Harish Mehta is the Executive chairman and CEO of Clearwater Capital (“Clearwater”), a private equity fund based in Durban, South Africa. Clearwater holds a diverse range of interests with investments across media, real estate, retail, manufacturing and waste management, amongst others. As evident from its investments, Clearwater has developed broad experience across multiple asset classes and industries, with an investment focus on growth and a track record that spans over 15 years. In addition to their strategic involvement in each of their investments, Clearwater is a level 1 B-BBEE contributor.
The genesis of Clearwater stems from the Mehta family business, Uniprint, a 91-year old, 3rd generation printing business that offers a wide range of printing and packaging solutions. Harish was the executive chairman and CEO of Uniprint from 1978 till 2011, after which the business was sold to the Tiso Blackstar Group (Formerly Times Media), where Harish became a non-executive director, a role he continues in today.
In addition to the above roles, Harish holds a number of other directorships and positions, including non-executive directorships at Spar and Redefine Income Fund and is the non-executive chairman of Ciba Packaging and Averda SA.
Kunaal Mehta, one of three sons, is the Clearwater Representative and Board Director for the Lichen Group.
Harish Mehta is quiet, unfailingly polite and decidedly understated. He’s also one of Durban’s most accomplished and under-the-radar entrepreneurs.
Mehta and his siblings turned a 100-year-old family business into a widely diversified group with shareholdings in some of South Africa’s blue chip companies, including Times Media Group and Redefine.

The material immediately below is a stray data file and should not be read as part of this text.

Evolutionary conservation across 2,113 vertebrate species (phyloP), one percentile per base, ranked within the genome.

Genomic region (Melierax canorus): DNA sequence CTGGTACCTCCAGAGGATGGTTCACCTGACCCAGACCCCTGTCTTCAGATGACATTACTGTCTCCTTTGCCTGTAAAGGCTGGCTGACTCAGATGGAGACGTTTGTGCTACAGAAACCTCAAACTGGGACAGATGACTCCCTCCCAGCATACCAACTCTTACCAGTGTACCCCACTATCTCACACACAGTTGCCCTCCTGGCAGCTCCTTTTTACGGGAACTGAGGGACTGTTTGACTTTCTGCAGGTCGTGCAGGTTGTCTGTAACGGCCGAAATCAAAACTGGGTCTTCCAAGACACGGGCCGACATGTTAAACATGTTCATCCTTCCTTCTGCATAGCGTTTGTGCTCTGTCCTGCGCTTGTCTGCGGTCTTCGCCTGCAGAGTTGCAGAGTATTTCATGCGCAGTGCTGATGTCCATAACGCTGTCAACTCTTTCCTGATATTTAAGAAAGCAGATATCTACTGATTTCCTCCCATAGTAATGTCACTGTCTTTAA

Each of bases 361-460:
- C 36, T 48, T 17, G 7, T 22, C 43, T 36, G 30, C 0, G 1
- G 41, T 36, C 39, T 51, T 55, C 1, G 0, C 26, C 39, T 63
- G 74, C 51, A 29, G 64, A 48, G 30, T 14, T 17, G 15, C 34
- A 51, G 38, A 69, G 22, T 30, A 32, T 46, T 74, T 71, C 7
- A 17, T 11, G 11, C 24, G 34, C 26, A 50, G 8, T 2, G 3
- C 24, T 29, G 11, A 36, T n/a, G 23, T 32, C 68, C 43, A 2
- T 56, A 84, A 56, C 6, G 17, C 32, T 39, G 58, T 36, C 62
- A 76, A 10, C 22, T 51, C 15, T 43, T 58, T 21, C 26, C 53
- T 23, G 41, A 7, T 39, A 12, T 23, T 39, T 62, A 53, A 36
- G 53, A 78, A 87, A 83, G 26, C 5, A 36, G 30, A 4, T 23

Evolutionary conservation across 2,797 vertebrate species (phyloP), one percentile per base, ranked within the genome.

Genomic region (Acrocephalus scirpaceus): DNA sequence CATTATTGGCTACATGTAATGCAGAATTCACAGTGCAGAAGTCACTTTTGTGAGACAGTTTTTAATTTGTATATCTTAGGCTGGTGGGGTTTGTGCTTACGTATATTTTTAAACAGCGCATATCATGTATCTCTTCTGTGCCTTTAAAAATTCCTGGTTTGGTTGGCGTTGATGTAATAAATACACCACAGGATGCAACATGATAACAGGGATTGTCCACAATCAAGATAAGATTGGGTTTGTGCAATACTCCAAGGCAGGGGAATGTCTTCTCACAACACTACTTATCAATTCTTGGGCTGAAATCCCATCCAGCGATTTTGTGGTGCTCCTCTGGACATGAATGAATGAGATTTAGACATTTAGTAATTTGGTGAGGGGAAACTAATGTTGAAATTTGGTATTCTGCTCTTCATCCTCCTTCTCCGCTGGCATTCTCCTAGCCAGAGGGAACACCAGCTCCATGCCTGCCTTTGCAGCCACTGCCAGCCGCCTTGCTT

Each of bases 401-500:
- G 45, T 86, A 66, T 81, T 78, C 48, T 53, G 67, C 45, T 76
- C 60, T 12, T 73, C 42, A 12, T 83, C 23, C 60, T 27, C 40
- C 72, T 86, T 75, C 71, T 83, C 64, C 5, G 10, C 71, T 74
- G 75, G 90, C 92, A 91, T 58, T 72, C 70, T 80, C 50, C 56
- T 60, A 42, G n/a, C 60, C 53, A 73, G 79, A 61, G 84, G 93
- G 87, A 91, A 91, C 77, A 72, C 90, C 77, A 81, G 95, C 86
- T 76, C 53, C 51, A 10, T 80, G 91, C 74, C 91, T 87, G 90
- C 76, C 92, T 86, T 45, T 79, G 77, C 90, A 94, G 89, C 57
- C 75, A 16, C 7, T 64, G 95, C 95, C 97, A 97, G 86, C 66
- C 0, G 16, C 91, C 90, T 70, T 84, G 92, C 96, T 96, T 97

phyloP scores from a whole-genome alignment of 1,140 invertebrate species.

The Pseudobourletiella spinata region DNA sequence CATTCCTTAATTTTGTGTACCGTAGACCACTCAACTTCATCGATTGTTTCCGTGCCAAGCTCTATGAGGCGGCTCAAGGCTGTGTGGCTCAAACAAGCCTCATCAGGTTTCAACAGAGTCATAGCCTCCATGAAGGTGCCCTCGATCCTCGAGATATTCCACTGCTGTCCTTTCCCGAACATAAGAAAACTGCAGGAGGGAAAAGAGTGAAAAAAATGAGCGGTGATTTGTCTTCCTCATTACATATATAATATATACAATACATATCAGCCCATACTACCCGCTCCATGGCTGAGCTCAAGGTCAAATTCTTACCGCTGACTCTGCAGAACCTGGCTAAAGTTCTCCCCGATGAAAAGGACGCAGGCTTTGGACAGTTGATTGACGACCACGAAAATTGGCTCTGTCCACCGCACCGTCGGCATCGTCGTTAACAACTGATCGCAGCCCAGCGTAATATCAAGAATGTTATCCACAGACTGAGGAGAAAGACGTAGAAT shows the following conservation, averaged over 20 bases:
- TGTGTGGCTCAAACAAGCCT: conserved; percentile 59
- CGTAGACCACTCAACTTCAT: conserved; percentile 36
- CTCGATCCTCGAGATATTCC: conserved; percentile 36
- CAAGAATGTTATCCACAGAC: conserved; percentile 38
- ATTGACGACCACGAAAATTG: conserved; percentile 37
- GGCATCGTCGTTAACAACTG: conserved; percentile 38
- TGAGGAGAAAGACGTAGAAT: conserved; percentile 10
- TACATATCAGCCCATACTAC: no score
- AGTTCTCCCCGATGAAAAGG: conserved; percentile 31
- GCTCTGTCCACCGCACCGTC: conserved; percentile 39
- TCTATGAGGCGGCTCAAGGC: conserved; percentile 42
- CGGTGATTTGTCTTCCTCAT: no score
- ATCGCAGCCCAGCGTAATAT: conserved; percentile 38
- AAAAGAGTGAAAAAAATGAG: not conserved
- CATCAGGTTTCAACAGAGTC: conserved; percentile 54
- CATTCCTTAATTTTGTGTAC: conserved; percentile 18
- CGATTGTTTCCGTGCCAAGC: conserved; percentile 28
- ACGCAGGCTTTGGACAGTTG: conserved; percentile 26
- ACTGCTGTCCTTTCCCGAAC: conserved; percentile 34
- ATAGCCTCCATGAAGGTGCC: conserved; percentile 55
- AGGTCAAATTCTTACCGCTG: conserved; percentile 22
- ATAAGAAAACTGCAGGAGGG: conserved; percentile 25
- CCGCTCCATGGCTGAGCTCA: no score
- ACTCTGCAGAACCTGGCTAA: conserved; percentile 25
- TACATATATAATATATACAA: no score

Their investments, via family group Clearwater Capital, are spread across a range of sectors in South Africa and include assets in Australia and the UK.
It all started in the late 1800s when Harish’s grandfather was brought to South Africa by Mahatma Gandhi to establish his printing press at the Phoenix settlement.
The business moved around Durban but grew steadily, and by the time Harish and his siblings, Bharat, Yatish and Aasha, took over it was time to take the firm to the next level.
Of the children, one is a chartered accountant, two have MBAs from US universities and another has a Master’s in sociology. They had a keen understanding of business and the power of leverage and they convinced their father they couldn’t fund growth from savings.
They borrowed cleverly, upscaled dramatically, and catapulted Universal Print Group into another league. Harish headed the business until 2011. A year earlier the family reversed their printing business for a 10% stake in Avusa – now the Times Media Group, which owns the Sunday Times.
Six years earlier the family established Clearwater Capital to diversify their interests. Harish heads this, but he says his siblings are bright, outspoken and as capable as he is of doing the job.
When they owned Universal the four met every day at their parents’ house for lunch, and to thrash out business and family issues. Mehta says they are still close and take turns to visit their ageing mother. Their father, KV Mehta, died in 2011 at the age of 84.